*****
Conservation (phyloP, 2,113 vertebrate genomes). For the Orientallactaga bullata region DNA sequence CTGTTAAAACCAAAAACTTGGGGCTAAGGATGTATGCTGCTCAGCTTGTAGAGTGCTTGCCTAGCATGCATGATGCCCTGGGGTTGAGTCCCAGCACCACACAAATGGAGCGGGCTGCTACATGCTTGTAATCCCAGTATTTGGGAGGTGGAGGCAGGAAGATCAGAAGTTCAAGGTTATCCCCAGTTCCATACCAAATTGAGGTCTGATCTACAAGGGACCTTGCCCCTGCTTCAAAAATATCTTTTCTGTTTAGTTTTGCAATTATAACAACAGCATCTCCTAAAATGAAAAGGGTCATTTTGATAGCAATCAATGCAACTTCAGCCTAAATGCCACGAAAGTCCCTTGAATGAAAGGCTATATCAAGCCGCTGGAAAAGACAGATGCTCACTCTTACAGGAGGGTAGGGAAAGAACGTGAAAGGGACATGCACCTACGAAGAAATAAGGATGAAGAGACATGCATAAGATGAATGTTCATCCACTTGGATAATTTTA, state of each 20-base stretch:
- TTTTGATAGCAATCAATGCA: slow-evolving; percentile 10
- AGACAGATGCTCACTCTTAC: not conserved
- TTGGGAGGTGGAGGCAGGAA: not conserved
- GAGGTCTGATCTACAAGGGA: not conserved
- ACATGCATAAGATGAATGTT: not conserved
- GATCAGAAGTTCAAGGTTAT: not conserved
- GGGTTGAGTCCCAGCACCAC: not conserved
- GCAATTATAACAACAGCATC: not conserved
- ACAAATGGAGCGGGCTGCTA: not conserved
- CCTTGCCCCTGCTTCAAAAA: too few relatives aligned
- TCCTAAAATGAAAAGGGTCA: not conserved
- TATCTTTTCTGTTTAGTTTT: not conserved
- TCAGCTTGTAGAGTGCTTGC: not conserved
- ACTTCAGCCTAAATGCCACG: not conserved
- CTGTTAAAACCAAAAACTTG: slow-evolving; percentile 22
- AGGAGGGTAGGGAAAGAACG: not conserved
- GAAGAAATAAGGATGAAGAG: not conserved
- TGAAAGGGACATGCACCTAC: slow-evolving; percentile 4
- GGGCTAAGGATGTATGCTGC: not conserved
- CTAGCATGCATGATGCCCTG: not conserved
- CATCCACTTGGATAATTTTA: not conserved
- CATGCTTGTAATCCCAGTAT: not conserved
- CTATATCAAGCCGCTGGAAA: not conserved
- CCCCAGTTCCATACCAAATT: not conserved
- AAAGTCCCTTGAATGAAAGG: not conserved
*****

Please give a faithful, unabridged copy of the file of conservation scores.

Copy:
Conservation (phyloP, 2,113 vertebrate genomes). For the Orientallactaga bullata region DNA sequence CTGTTAAAACCAAAAACTTGGGGCTAAGGATGTATGCTGCTCAGCTTGTAGAGTGCTTGCCTAGCATGCATGATGCCCTGGGGTTGAGTCCCAGCACCACACAAATGGAGCGGGCTGCTACATGCTTGTAATCCCAGTATTTGGGAGGTGGAGGCAGGAAGATCAGAAGTTCAAGGTTATCCCCAGTTCCATACCAAATTGAGGTCTGATCTACAAGGGACCTTGCCCCTGCTTCAAAAATATCTTTTCTGTTTAGTTTTGCAATTATAACAACAGCATCTCCTAAAATGAAAAGGGTCATTTTGATAGCAATCAATGCAACTTCAGCCTAAATGCCACGAAAGTCCCTTGAATGAAAGGCTATATCAAGCCGCTGGAAAAGACAGATGCTCACTCTTACAGGAGGGTAGGGAAAGAACGTGAAAGGGACATGCACCTACGAAGAAATAAGGATGAAGAGACATGCATAAGATGAATGTTCATCCACTTGGATAATTTTA, state of each 20-base stretch:
- TTTTGATAGCAATCAATGCA: slow-evolving; percentile 10
- AGACAGATGCTCACTCTTAC: not conserved
- TTGGGAGGTGGAGGCAGGAA: not conserved
- GAGGTCTGATCTACAAGGGA: not conserved
- ACATGCATAAGATGAATGTT: not conserved
- GATCAGAAGTTCAAGGTTAT: not conserved
- GGGTTGAGTCCCAGCACCAC: not conserved
- GCAATTATAACAACAGCATC: not conserved
- ACAAATGGAGCGGGCTGCTA: not conserved
- CCTTGCCCCTGCTTCAAAAA: too few relatives aligned
- TCCTAAAATGAAAAGGGTCA: not conserved
- TATCTTTTCTGTTTAGTTTT: not conserved
- TCAGCTTGTAGAGTGCTTGC: not conserved
- ACTTCAGCCTAAATGCCACG: not conserved
- CTGTTAAAACCAAAAACTTG: slow-evolving; percentile 22
- AGGAGGGTAGGGAAAGAACG: not conserved
- GAAGAAATAAGGATGAAGAG: not conserved
- TGAAAGGGACATGCACCTAC: slow-evolving; percentile 4
- GGGCTAAGGATGTATGCTGC: not conserved
- CTAGCATGCATGATGCCCTG: not conserved
- CATCCACTTGGATAATTTTA: not conserved
- CATGCTTGTAATCCCAGTAT: not conserved
- CTATATCAAGCCGCTGGAAA: not conserved
- CCCCAGTTCCATACCAAATT: not conserved
- AAAGTCCCTTGAATGAAAGG: not conserved